Over the years people have reacted with everything from amusement to confusion to disbelief to my references to my Evil Grandmother. I had two grandmothers, a Nice Grandma and an Evil Grandma. Sometimes when I would comment about something going on with one of my grandmothers, a friend who had heard me use the phrase “Evil Grandma” would ask if this grandmother who had done this annoying thing was her, and I would say, “Oh, no! This is my Nice Grandma!” And they would freak out, “What do you mean, this is the Nice Grandma? That doesn’t sound nice at all!” To which I would reply, “Let me tell you about my Evil Grandmother…”
Here is a mild example. My Evil Grandmother (who was my paternal grandma, i.e., my dad’s mother) believed that all mental illness was just the person selfishly vying for attention. There are a surprising number of people out there with a belief very close to this. Any person who responds to someone else struggling with depression or recovering from trauma by telling them to get over it, for instance. They don’t see it as a real illness that requires treatment or recovery, right? But my Evil Grandmother was even worse than that. My Evil Grandmother believed that epilepsy was the same. So when one of my sisters started having seizures, my Evil Grandmother was constantly undermining the doctors. She would scold my sister for having a seizure after the fact, for example.
Oddly enough, she also believed that mental illness was hereditary and a sign of poor moral character. Which she also believed was hereditary. When my parents finally were getting a divorce, after my Evil Grandmother found out I had told the judge that I definitely did not want my (alcoholic, physically abusive) father to have custody, she sat me down and gave me a long litany of all of the mental health issues that plagued many of my mom’s distant relatives. One example was a great-uncle who we would now say was suffering from severe PTSD because of his experiences during World War II.
Now, if I wrote a novel in which a woman who had a college degree and worked as the City Treasurer for many years and was a respected member of her community, who punished her nine-year-old grandchild for having a seizure on a day where said grandmother had prevented the grandchild from taking her prescribed medication, I would get irrate messages from people telling me that this was completely unbelievable.
But I would also get comments from people who would tell even more horrific stories from their own childhood.
This is just one example of why having a bunch of editors tell you a story is too far-fetched is not indicative that the story is, in fact, too far fetched.
The editors or critics may have a valid point that you, as an author, hadn’t done a proper job of laying the groundwork to help the reader suspend their disbelief, but it doesn’t mean the notion is objectively and universally unbelievable. Even if they focus on the groundwork aspect, they still may be letting their personal perspective override things.
For example, there’s the tale of the male writing professor who once gave a woman in his class the advice that merely showing that one character had raped a young woman was not enough to justify the young woman killing him later in the story. “You haven’t convinced me he’s truly evil. Show him being cruel to a dog or something to make this evil real.”
Being cruel to a dog is worse than raping a woman? Irrational disconnect much?
Preception isn’t just a matter of taking in the information offered. It is heavily influenced by our prejudices, past experiences, expectations, fears, and hope. This doesn’t mean that there is no such thing as objective reality, it just means that it takes a lot of work to sort through all that subjectivity…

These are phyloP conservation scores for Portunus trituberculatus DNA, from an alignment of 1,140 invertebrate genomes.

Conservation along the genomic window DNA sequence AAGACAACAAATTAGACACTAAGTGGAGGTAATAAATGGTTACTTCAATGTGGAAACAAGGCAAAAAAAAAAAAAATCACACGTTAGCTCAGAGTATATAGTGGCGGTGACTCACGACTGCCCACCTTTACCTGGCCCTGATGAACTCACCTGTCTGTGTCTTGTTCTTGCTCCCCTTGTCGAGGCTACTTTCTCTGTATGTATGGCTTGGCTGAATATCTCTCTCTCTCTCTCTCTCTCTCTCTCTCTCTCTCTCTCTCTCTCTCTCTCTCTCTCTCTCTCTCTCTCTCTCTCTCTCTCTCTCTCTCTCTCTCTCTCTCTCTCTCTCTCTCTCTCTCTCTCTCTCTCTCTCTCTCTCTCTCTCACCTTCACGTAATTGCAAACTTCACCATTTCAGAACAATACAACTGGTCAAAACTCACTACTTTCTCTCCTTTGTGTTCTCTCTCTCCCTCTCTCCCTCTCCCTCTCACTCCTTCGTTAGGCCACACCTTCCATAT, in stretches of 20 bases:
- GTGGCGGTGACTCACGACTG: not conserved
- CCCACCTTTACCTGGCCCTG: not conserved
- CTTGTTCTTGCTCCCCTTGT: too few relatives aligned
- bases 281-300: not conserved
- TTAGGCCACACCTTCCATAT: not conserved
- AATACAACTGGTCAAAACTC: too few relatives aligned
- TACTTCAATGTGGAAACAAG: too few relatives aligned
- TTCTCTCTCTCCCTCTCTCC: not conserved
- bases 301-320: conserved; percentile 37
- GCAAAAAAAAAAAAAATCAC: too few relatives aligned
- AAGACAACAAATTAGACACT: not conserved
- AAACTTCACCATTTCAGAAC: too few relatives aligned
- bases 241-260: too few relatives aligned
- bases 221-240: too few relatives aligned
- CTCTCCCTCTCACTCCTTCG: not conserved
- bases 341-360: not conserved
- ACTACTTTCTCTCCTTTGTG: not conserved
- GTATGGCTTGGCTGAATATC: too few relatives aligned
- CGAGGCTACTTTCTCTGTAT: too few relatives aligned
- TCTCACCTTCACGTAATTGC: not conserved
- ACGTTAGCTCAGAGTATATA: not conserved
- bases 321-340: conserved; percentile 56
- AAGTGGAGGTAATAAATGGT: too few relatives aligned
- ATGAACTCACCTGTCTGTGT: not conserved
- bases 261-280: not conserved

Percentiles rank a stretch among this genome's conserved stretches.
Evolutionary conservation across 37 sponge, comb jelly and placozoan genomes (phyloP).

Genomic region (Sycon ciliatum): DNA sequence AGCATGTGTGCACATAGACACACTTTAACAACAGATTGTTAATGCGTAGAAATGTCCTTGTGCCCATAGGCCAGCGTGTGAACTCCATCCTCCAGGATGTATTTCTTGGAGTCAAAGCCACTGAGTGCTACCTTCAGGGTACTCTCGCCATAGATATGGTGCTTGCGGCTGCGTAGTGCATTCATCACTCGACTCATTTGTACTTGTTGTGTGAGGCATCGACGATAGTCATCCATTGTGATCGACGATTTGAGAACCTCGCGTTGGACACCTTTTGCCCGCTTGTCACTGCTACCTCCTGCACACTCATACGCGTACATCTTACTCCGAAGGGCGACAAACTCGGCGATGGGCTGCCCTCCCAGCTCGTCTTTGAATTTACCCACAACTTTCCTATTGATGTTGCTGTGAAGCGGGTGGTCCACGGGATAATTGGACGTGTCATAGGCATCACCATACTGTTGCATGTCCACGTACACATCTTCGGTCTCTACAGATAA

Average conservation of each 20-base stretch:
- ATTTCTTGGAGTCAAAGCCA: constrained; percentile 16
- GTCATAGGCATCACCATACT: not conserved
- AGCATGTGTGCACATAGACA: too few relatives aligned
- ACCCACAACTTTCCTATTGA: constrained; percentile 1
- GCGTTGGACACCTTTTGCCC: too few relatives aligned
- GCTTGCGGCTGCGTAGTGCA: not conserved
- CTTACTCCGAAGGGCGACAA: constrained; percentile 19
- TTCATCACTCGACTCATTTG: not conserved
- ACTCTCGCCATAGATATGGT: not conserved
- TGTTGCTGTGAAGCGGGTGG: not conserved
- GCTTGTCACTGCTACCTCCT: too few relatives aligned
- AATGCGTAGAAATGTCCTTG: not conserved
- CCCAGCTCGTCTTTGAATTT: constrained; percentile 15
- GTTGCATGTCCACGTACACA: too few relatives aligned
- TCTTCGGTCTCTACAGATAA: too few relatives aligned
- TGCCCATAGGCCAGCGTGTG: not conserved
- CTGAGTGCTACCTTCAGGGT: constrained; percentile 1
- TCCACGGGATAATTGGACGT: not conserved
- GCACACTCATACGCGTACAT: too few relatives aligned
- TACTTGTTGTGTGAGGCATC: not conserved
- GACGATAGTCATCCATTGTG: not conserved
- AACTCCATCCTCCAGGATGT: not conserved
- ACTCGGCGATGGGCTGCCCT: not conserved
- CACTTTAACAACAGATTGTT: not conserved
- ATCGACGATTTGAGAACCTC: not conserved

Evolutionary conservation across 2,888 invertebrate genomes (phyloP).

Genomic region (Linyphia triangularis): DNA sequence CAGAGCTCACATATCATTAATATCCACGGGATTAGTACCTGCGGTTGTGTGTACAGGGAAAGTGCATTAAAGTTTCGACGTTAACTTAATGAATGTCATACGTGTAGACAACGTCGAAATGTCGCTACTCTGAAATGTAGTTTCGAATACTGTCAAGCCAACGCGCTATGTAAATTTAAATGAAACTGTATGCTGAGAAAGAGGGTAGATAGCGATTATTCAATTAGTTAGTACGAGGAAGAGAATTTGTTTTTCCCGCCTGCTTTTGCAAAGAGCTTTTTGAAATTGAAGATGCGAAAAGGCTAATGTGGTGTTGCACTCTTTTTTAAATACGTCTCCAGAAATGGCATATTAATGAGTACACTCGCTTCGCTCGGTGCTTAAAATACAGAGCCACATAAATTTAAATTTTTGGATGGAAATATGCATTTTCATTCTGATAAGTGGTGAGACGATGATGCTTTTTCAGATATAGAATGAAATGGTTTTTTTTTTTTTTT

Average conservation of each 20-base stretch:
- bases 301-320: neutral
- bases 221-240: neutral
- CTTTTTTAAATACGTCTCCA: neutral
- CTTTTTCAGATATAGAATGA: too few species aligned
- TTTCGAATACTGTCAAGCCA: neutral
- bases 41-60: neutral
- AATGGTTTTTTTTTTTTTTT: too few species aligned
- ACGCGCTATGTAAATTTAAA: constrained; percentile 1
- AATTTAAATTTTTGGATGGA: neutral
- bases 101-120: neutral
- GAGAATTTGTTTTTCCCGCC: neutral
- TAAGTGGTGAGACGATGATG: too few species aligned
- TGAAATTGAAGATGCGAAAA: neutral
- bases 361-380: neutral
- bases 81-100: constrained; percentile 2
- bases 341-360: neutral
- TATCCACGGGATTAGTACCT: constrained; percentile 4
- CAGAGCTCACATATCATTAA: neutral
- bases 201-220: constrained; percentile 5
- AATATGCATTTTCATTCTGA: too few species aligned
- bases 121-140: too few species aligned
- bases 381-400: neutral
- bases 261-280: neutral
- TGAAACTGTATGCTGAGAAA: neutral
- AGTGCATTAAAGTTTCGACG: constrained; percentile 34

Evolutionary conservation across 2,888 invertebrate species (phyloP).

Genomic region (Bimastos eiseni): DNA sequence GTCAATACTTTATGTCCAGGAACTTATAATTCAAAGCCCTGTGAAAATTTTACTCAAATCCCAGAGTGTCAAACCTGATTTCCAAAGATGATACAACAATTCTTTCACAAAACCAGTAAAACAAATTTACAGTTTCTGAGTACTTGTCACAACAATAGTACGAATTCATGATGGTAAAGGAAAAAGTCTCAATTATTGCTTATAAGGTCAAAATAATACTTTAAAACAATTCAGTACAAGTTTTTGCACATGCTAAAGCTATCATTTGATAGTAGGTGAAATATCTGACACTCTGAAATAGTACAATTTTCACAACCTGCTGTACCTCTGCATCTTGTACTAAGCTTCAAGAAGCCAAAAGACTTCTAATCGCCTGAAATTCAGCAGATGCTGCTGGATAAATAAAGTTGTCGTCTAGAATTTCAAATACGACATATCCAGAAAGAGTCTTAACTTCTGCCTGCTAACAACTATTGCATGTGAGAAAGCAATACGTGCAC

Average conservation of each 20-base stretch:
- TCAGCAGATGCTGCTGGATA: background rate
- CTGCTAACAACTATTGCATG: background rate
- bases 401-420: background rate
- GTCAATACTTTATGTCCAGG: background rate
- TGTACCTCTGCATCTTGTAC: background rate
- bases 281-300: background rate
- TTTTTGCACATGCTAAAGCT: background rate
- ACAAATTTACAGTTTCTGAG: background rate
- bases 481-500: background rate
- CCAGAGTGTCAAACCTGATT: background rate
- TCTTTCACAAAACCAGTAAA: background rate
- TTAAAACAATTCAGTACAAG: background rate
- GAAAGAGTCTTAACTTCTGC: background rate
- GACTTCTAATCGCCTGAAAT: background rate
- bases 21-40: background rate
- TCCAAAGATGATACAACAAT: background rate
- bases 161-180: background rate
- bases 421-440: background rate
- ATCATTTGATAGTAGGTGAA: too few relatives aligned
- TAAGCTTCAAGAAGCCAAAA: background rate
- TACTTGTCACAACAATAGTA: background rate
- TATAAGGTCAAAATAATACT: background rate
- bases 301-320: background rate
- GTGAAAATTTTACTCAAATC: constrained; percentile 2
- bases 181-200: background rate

And it means that there will always be some things no one will agree on. Likewise, there will always be some people who will refuse to see something, no matter how much evidence we provide.
This doesn’t mean they are hopeless, it just may mean that we have to walk away and expend our energy elsewhere.
I have two codas to the saga of my Evil Grandmother. First, 20 years after my parents’ divorce and the subseqeunt exodus of myself, Mom, and one sister to the west coast, Mom, Nice Grandma, and my step-grandpa took a road trip back to the town where my parents met to attend the christening of my oldest sister’s first child. At one point in the visit, Mom found herself alone with my paternal grandparents, her ex-in-laws. Mom told them that she was sorry that my parents’ marriage had ended the way it had. Grandpa admitted that saying goodbye to Mom, myself, and my sister when we left was the hardest and most painful thing he had ever done.
Evil Grandmother muttered something, and she had tears in her eyes. She cleared her throat a couple of times and eventually said something about the time for blame being past. Now, I should mention that long before my parents divorced, Evil Grandma, on two occassions, set up appointments for Dad with a divorce attorney without consulting him first, and tricked Dad into meeting her at the law office on pretexts to do with her business. When I say that Evil Grandma had wanted my parents to split, that’s an understatement. So, Mom took this “time for blame” as a way to change the topic and avoid taking any blame.
But then some more extended family members arrived, and as people were picking places to sit and talk, my Evil Grandma moved from the seat next to Grandpa, to sit next to Mom. And she grabbed Mom’s hand and in Mom’s words, “squeezed it like she was afraid to let go.” She didn’t say anything, and didn’t really join in with the rest of the conversation for the next couple of hours, but she refused to let go of Mom’s hand. And later, when Mom needed to leave, Evil Grandma gave her a hug. Her eyes were full of tears again, and she murmured, “I’ve missed you all.”